Filed under: Expat life, International news, media, News, Nightlife, People, Thai news | Tags: Amsterdam, Bangkok, bars, beggars, bikinis, blogs, Blythe, Britain, BTS, child brides, child prostitution, corruption, crime, Culture, Daily Mirror, David Carradine, death, Disney, editor, gay, go-go bars, Google, hoaxes, Hollywood, hostess bars, hostesses, hotels, ID cards child sex, investigative journalism, Iraq, Iraq war, journalism, journalist, law, London, magazines, Mark Ebner, market, massage, massage parlours, Maxim, media, media law, men's magazines, middle-aged, movies. holidays, MRT, murder, Nai Lert Park, Nana, Nana Hotel, Nana Plaza, News, newspaper, Nightlife, North Korea, Pacific, Pacific islands, paedophilia, Patpong, Patpong Market, Pattaya, Phnom Penh, Piers Morgan, press, prostitution, red light districts, rickshaws, sex, sex games, shopping, skytrain, slums, Soho, Soi Cowboy, soldiers, subway, suicide, Suvarnabhumi airport, Swissotel, taxis, Thailand, Times Square, tourism, tourists, websites
As I work in the press, I’m always quick to defend journalists, especially against the stereotype that they “make things up”.
It is true, though, that facts can be shaped to fit an agenda, and also that whenever there are two or more sides to a story, a journalist can take whichever side best fits his remit. But they can’t simply make things up.
For a start, it’s against the law. If a newspaper prints a story about a person or event, and cannot prove that it is true if required to do so, then it will face penalties.
Take, for example, the 2004 case of the Daily Mirror‘s publication of photos which apparently showed British soldiers abusing an Iraqi captive. Desperate for a sensational scoop, The Mirror didn’t check the authenticity of the pictures, which were later proven to be fake. The result – editor Piers Morgan was fired.
So, a publication really can’t “make things up” without risking personal, political or financial repercussions. However, that’s not to say it never happens. While I may be quick to defend the press against this stereotype, at the same time I am quick to criticise journalists who do contribute to it.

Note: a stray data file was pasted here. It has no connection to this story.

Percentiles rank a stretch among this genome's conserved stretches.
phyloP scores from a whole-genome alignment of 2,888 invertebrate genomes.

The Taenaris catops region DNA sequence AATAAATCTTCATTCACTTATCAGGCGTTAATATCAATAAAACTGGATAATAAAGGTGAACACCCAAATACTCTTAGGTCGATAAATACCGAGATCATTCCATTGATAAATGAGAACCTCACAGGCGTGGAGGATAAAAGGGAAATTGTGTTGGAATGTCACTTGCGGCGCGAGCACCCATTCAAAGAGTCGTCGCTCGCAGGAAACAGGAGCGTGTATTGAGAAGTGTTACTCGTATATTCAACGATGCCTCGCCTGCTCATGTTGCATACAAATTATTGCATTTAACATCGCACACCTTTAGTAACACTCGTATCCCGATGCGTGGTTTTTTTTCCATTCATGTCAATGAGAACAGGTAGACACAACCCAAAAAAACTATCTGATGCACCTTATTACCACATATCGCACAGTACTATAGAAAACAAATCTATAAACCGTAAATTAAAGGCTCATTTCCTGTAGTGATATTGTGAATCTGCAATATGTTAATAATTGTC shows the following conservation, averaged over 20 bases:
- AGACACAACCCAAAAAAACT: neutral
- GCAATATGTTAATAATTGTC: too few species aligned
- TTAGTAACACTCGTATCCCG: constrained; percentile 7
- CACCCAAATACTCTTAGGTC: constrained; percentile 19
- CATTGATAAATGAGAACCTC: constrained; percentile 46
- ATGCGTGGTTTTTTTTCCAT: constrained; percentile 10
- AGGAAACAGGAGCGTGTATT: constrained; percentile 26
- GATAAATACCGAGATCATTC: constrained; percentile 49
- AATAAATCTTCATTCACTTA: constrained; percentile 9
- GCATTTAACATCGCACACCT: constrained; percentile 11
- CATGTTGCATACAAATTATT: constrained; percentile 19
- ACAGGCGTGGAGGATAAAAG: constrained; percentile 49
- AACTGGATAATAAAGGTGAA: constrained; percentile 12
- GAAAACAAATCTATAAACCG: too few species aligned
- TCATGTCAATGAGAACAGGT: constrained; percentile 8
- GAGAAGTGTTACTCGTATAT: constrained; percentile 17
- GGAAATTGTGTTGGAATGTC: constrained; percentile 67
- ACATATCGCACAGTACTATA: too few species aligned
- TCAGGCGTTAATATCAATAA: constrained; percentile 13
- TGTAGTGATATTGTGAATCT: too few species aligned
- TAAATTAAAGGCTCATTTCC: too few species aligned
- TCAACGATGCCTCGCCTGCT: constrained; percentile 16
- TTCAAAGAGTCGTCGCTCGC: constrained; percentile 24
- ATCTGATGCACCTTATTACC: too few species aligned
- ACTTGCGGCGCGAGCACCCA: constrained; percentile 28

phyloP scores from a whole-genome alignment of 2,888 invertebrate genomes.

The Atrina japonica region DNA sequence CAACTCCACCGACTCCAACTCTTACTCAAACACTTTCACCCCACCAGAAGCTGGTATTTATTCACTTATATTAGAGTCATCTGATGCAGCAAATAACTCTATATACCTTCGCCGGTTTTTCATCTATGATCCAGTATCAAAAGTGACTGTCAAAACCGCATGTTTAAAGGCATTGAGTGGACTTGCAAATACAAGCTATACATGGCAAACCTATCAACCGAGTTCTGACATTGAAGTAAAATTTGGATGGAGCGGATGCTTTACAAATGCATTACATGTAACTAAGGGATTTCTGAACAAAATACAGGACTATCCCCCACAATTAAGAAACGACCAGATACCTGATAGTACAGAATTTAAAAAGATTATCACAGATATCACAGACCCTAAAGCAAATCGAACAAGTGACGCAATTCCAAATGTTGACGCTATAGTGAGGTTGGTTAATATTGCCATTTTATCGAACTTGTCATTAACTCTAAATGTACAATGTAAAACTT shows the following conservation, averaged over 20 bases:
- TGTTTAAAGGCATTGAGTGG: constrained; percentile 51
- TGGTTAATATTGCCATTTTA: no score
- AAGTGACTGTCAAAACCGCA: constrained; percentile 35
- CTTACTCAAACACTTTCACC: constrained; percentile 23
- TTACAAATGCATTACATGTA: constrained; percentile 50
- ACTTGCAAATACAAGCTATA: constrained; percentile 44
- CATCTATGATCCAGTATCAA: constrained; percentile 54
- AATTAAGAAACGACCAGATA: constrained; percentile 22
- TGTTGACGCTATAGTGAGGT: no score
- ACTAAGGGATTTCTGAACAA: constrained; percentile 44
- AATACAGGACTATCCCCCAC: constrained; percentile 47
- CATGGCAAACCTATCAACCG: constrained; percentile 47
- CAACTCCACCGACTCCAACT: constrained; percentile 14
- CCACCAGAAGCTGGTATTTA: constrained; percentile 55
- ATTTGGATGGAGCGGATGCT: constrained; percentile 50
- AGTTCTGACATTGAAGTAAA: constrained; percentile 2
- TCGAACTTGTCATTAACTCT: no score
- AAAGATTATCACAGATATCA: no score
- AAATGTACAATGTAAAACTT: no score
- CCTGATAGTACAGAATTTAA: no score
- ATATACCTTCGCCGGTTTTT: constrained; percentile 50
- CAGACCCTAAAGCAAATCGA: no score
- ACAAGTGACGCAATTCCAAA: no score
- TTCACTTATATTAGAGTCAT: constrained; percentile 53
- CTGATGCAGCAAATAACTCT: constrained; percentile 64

Filed under: Culture, Expat life, People | Tags: Bangkok, Bible, bottled water, culture difference, drink, English, English language, food, food court, juice, language, Lost in Translation, mineral water, Minute Maid, orange, orange juice, Sprite, stupid, Thai, Thai language, Thai people, Tower of Babel, translation, water
I’m learning Thai, but my abilities remain limited, so I’d never criticise a Thai person’s attempts at English.
I was at the drinks stand of a Bangkok food court. The vendor stood in front of a double glass door fridge. I appraised his wares, and the lingual fun began.
The conversation was a mix of my limited Thai and his limited English, but for simplicity’s sake I have transcribed it in English only. But even allowing for language differences, there’s no way such a simple transaction should have been anywhere near as protracted. Sprite is Sprite, whether in English or Thai, written or spoken.
Me: Sprite, please.
Him: Bottled water?
Me: No, Sprite, please.
(He reaches for a bottle of Minute Maid orange juice.)
Me: No, Sprite.
Him: No have.
Me: Yes, you have (pointing at the Sprite in the fridge).
(He reaches for the orange juice again.)
Me: No, down.
(He reaches two shelves down, passes the Sprite, and goes for the bottled water again.)
Me: No, up.
(He reaches two shelves up and goes for the orange juice again.)
(He looks at me as if I’m stupid.)
Me: Sprite. Suh-prite? Spuh-rite?
(He continues to just look at me.)
Me: There! (Pointing again).
(He reluctantly opens the fridge again and we begin to repeat the up-down routine.)
Me: No, up. No, down. Right. Right. No, go right! Yes! That one!
Him: (Looking at me like I’m really stupid) Oh, you want Sprite.
(Note: As Thai for “bottled water” is “nam plao” and “orange juice” is “nam som”, there’s no possibly way he could have confused either with “Sprite”, whether in sound or appearance!)
Filed under: Culture, Health, media, News, Nightlife, People, politics, Thai news | Tags: 2010, advertising, advertising laws, alcohol, alcohol advertising, art, Bang Saen, Bangkok, bars, Beer, body painting, calendar, cander, censorship, Chang Beer, concerts, festivals, gay, go-go bars, hangover, Health, homophobia, Indonesia, Leo Beer, media, models, Nightlife, nude calendar, nude models, nudity, painting, politics, prostitution, reggae, sex, skin cancer, Thai, Thai beer, Thai girls, Thai government, Thai models, Thai people, Thai politics, Thai women, Thailand, Utah, vice, whisky
It is often assumed that the people who complain loudest about something have the most to hide. That’s the prevailing logic about homophobia – that those who hate gays do so because they are seeking to deny something about themselves.
And it is certainly the case with the recent controversy over the Leo Beer 2010 calendar launched here in Thailand last week – and promptly banned from sale or distribution by the government.
The reason for the ban was two-fold. First of all, alcohol advertising laws in Thailand forbid the linking of alcohol with fun. Secondly, nudity is forbidden in the media. As this was a calendar promoting beer through the use of body-painted (so, officially nude in that they weren’t actually clothed, even though they were at least visually covered) models, it was always likely to offend someone in a position of power.